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Everything posted by blabbate

  1. The kcal/g numbers for each macro aren't exact, no, and differ per food. The overall calories on the nutrition label are also rounded, as are the individual macro gram measures.
  2. That works out to 12.5 ml per spoon, which is way bigger than a teaspoon (though smaller than a tablespoon, *shrug*). It's actually closer to a dessertspoon (don't ask). Either it's actually much more than 150ml total or you're not using a tablespoon. If you have more precise measures you should use those. Medicine cups or spoons, for instance. You could also do it by weight. Olive oil has a density of ~0.9 g/ml, so that's about 11g per dose.
  3. Have you tried just googling? Here's a good one that pops up: http://images.zesco.com/pimages/002/002-000-flatware1.jpg A tablespoon in most countries is 15 ml, which is three teaspoons. It might run a bit larger in the UK and is usually around 20 ml in Australia.
  4. The SkinnyGirl stuff is generally just low-quality liquor and low-sugar mixers instead of the standard sweet stuff. They've been beaten up for false advertising in the past, too. You're better off making your own or just ordering carefully. As for liquors, ABV is the defining factor, not the type of liquor. The difference in calories between vodka, gin, rum, whiskey, etc of equivalent proof is negligible.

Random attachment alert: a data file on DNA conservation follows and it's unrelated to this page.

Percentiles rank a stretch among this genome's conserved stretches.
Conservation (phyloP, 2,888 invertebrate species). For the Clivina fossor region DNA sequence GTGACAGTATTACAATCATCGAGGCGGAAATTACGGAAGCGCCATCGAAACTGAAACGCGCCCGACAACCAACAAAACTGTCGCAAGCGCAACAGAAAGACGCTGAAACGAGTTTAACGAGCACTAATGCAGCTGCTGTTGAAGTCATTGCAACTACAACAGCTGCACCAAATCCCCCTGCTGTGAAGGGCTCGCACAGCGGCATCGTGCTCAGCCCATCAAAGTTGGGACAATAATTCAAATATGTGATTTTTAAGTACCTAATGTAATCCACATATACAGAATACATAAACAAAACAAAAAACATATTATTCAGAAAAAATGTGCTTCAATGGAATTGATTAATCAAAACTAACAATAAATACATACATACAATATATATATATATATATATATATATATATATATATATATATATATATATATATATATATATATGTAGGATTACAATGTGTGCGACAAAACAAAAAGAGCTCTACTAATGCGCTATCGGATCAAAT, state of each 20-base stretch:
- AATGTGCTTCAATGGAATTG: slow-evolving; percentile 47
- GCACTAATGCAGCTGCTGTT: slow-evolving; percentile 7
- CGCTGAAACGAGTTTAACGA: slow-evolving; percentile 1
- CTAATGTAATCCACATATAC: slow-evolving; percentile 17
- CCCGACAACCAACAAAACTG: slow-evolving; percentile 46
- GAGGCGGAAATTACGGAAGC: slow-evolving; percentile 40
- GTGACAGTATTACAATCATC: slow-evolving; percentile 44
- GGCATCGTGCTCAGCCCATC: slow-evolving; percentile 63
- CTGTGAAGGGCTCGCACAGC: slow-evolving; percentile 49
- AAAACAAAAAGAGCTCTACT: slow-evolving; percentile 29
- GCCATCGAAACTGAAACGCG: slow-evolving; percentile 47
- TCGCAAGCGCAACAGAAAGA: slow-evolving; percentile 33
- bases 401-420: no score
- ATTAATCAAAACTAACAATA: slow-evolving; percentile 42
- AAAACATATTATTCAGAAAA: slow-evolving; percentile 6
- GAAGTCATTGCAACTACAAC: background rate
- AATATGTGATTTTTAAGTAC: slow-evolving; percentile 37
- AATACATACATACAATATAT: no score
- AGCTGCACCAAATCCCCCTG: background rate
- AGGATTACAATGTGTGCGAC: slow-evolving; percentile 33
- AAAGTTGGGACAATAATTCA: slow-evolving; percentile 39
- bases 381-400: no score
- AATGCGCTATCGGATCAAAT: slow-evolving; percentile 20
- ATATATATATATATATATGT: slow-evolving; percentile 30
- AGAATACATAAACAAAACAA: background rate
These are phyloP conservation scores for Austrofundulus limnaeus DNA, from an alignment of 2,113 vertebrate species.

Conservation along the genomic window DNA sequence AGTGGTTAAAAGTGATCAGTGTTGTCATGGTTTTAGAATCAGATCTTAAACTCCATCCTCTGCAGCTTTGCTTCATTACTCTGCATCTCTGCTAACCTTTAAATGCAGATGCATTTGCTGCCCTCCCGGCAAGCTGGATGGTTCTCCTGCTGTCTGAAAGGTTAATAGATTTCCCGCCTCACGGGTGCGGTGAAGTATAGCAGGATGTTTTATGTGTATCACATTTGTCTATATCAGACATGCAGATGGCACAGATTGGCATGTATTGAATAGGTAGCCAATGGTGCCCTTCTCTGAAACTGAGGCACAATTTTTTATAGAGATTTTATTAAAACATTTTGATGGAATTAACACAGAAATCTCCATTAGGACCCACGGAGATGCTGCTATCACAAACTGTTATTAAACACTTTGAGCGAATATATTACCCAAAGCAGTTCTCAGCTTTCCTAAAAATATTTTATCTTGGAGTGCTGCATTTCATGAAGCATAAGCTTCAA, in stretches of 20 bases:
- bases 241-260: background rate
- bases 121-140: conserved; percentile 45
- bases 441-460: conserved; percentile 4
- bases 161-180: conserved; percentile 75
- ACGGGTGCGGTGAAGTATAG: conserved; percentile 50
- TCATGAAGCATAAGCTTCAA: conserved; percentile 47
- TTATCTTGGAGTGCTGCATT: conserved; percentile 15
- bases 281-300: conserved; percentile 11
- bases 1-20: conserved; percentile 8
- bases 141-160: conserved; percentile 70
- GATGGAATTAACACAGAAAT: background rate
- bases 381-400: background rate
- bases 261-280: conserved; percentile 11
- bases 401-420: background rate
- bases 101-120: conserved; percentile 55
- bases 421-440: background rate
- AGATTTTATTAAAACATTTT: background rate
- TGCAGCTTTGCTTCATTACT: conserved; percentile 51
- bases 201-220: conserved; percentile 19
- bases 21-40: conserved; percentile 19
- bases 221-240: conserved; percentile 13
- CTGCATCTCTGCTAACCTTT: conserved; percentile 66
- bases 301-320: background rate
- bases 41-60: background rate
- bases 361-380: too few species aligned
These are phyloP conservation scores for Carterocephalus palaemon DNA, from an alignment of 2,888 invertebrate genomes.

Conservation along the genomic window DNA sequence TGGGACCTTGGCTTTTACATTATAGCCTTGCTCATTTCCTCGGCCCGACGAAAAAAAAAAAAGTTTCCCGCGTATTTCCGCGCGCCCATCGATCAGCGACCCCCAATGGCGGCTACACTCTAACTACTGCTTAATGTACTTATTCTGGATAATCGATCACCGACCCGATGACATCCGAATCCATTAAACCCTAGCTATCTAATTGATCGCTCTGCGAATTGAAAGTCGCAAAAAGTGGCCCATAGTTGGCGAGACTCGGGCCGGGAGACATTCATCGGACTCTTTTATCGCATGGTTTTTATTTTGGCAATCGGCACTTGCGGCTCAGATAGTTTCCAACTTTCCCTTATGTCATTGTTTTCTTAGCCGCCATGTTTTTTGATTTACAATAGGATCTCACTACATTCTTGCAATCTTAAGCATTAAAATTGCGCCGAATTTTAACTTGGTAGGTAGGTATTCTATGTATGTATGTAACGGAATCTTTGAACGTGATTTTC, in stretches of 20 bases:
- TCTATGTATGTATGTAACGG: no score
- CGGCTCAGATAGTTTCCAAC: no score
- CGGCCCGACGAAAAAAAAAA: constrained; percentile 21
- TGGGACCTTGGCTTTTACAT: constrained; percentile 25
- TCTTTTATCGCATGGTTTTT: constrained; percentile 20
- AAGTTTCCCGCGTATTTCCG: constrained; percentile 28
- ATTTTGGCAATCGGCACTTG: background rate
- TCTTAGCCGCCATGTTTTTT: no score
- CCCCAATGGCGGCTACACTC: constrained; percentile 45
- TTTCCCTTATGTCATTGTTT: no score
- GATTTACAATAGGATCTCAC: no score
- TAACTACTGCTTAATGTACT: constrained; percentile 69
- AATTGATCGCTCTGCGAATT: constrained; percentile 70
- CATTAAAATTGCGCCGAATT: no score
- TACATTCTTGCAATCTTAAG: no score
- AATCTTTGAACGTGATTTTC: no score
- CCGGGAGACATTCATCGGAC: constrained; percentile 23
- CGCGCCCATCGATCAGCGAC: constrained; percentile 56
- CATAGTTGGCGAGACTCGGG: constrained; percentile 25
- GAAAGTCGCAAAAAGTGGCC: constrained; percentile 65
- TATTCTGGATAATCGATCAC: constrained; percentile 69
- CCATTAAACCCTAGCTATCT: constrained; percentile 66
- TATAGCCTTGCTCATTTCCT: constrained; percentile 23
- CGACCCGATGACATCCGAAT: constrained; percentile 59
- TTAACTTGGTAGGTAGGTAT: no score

5. Contains no _added_ oil, but does contain natural oil, which will separate if you leave it sitting for too long. It even says so in the product description. If it doesn't separate you should be suspicious of emulsifiers.
  6. That last part isn't strictly true, since cross-species and even cross-genera hybrids occur in nature (and even more is possible with bacterial genetic transfer), but I take your point, which is that it's extremely rare, whereas GM lets us wrap whatever we want with a plasmid and fire it into other organisms. However, just because cross-organism modification is possible doesn't mean it's dangerous, nor does "natural" crossbreeding imply safety. One doesn't follow from the other. Plenty of natural crossbreeding results in plants unsafe for human consumption. In fact, that's where all of them came from. There's still risk when the "natural" method is directed by humans as well, since many of our foods have harmful dormant genes, like much of the nightshade family. Crossbreeding can inadvertently activate those genes. GM pulls genes from different species, sure, but those genes are selected because we know what they do. In that sense, GM is a scalpel. We don't have to smoosh together big chunks of genome and hope for a useful expression. We can inject specific information, verify that it integrated intact, and even see where on the genome it was incorporated. Of course, that doesn't mean GM is automatically safe either. That's why we test them both.
  7. +1. A tasty craft beer is a nice treat. Sometimes a red wine, but usually beer. There's just so much variety.
  8. I've never had those hot dogs in particular, but I second Eden's advice. It's a bit more work, but you can make your own sort of tofu dogs by slicing and roasting tofu. You can even coat it in whatever you like for flavor. You basically just take a block of tofu, slice it into ~8 long rectangles about 3/4" square, coat it in whatever you like, and roast it for 40 minutes, turning once or twice.